Seeing the Bigger Picture...

sponge-bob-sandwich.gifBy Deanna Pomfret (usatriathlon.org)

At a recent party a spunky 10-year-old came hopping into the room, grabbed a cracker off the cheese and cracker platter and started bouncing away. Her mother called after her, “don’t you want some calcium and protein with that cracker?” The kid just looked at her mom blankly and quickly backed away.

When on earth did we start calling cheese, calcium and protein? Why not just ask her if she wants some cheese? And why the need for cheese? Who cares anyway if she just has a cracker. She wouldn’t be able to bounce around so well weighted down with cheese in her belly anyway.

Children are more instinctive than we adults who get bogged down with nutrient facts and what is good or bad for us. This child knew what her body was looking for, saw the choices available and picked the cracker. She didn’t think too hard about it. She didn’t know this, but she needed quick energy to get back on task — which was playing. We don’t need to teach children about protein and calcium as much as we need to learn from them how to eat without so much analysis....

Get Over It!

eeyore_cloud.gifUPDATES: ZITUR three-peated at WALKER TRI this morning. HOSCH trashed the men's CR. RESULTS

Guess who won the HOOT LAKE TRIATHLON today? We'll give you some hints. He's a local guy who's won the race several times before. His name rhymes with JAVID DENSEN. RESULTS


By Duncan Larkin (triathlon.competitor.com)

Ask any Olympian about their experiences competing at the top of his or her sport and it’s a good bet they’ll not only mention the highs of their career, but also the lows.

Even elite athletes are human beings and being human means having to deal with setbacks. For endurance athletes, whether you’re an elite athlete or an aspiring age-group competitor, lows usually come in the form of a bad race or terrible workout that fell far short of expectations. It’s when we let these bad experiences fester that training and racing can go from something that brings us joy and peace to something that makes us feel irritated, stressed or even depressed.

Next time you have a race or workout that doesn’t go as planned, employ these tried-and-true tips from elite-level athletes to move past an unplanned setback....

Psychological Recovery...

Stretch-lady.gifBy Molly Breslin (usatriathlon.org)

Unfortunately, most of us have experienced an illness or an injury that has sidelined us from our athletic pursuits. It's challenging enough to deal with these events from a physical standpoint. Managing the psychological aspects of the recovery process is just as important as managing the physical ones and can make or break your return to optimum athletic performance.

We all talk about the rational mind — but the mind can be terribly irrational when dealing with events that have emotional components to them. Triathlon isn't just swim, bike and run with a bunch of gear, training plans, race dates and entry fees. It's something we've committed to, it gives us purpose, makes us happy, diminishes our stress, and provides a social network....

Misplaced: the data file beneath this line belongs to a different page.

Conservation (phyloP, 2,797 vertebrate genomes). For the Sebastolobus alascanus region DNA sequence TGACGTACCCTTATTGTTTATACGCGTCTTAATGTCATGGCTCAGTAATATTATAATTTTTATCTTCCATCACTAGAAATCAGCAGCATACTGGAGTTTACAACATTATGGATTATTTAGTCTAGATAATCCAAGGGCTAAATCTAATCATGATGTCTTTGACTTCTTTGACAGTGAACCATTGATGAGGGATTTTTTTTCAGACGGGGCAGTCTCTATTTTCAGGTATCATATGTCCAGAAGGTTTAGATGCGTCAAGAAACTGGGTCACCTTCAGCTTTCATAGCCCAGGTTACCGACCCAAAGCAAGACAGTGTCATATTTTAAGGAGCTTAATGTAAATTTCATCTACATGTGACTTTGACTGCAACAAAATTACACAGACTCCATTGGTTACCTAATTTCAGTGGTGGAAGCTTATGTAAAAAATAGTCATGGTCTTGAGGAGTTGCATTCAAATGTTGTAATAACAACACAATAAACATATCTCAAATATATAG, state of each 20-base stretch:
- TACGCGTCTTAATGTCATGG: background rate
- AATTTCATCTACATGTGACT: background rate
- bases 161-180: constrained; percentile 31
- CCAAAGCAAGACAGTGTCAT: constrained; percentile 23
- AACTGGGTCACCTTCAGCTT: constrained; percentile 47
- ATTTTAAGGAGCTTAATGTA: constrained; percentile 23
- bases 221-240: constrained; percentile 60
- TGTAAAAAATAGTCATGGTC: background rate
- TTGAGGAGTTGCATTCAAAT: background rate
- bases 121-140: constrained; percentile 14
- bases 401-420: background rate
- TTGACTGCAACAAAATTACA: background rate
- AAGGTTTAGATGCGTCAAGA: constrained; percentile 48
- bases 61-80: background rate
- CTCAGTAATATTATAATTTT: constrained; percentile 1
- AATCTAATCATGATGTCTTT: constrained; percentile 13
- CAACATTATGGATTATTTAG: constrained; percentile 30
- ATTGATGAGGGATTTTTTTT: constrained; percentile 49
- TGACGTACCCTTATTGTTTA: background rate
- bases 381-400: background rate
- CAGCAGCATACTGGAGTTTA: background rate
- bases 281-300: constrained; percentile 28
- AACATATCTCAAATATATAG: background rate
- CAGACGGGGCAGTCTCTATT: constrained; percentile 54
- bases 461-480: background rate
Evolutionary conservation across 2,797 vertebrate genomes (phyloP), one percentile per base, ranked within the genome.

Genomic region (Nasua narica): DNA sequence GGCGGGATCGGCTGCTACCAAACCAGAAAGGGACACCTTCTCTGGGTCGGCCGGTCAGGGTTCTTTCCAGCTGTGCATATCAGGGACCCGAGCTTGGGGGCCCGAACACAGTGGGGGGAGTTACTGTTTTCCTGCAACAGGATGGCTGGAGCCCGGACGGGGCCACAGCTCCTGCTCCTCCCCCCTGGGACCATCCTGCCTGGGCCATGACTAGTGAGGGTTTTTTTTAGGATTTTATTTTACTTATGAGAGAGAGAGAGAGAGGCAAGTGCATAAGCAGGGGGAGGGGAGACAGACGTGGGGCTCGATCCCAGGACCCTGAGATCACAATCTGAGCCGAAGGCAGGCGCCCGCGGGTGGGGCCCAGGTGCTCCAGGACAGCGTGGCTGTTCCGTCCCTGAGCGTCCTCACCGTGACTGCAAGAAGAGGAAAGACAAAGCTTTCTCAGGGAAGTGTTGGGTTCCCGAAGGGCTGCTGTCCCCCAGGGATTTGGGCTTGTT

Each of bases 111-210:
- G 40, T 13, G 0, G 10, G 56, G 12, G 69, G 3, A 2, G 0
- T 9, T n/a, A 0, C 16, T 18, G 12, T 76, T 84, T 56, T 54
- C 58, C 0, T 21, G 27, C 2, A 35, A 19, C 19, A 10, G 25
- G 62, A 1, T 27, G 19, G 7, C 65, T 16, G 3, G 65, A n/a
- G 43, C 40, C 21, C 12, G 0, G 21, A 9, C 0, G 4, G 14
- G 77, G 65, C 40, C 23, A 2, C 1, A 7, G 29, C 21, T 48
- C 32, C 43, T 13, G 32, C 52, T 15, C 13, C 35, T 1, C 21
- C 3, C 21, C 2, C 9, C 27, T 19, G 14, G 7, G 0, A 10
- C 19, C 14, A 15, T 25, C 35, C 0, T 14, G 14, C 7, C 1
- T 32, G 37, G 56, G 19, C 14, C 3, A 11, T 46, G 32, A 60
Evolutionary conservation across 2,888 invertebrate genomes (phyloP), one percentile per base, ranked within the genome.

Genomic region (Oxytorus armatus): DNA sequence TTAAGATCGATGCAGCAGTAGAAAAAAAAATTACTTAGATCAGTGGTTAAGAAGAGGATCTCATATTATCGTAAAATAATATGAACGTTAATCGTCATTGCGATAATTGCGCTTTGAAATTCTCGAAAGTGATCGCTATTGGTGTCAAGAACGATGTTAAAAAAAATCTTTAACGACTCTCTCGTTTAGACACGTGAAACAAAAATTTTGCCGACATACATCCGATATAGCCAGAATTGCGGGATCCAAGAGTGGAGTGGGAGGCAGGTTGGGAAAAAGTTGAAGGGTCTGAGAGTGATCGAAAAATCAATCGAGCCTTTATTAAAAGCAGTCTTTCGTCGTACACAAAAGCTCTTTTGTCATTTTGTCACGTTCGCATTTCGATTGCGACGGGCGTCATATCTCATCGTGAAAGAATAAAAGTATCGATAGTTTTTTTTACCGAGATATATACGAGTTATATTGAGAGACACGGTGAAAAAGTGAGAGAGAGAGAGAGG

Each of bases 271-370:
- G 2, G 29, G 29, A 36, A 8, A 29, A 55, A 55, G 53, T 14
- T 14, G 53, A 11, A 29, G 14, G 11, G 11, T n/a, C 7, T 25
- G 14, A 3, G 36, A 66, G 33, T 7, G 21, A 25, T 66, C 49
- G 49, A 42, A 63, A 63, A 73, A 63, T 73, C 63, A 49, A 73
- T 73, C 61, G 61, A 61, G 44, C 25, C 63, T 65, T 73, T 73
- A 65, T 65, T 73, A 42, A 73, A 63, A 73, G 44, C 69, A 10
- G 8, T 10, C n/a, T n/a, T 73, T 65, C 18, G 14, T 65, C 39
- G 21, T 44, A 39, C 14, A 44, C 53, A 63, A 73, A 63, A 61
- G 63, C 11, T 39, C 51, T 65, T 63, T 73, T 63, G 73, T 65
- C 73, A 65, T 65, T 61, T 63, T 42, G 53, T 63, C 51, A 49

Understanding Recovery...

swimmer-stroke.gifNOTE: Results links for OUTLAND CHALLENGE - LINK. A link to PAUL BUNYAN results will be posted here and on the Results Page as soon as they are available.

By Krista Austin (triathlon.competitor.com)

Triathletes often believe that integrating a few recovery days into a long training buildup is enough to allow the body to rebuild and reap the benefits of hard training days. But even if your muscles feel OK after a few rest days, these short periods of rest are not sufficient on their own.

Let’s consider the science behind your training: The nervous system can be highly taxed during a period of hard training as the brain controls muscle function. As a result, the body requires regular, extended periods of rest to restore the neuromuscular system. Most athletes can handle approximately two and a half to three weeks of a progressive training load before requiring a restoration period of approximately seven days (aka a recovery week)....

Zero Regrets....

sean-and-fam.gifED. We found the following words on Facebook yesterday and immediately sought permission to repost. This is from Sean Kaneski, who is a Minnesota multisport pioneer.

A quick note of thanks to all of the LAMS members who energetically signed up for IMOO last fall. It was very cool to see everyone pushing themselves to do one of these challenging and rewarding events. It was so inspiring that it enticed me to jump back in after over a decade break from racing IM's.
After signing up for IMOO last fall, I embarked on probably the most intensive off-season training regimen that I have ever done and it went very well. My body held up through it all with no injuries. Right now, training is going as well as it ever has - I have reached and surpassed every benchmark that I had set for swimming, biking and running.... I am confident that at 43 I am well on track to meet or surpass what I accomplished when did my last IM at 31. Further, I am loving every minute of training and remember why I love this sport....

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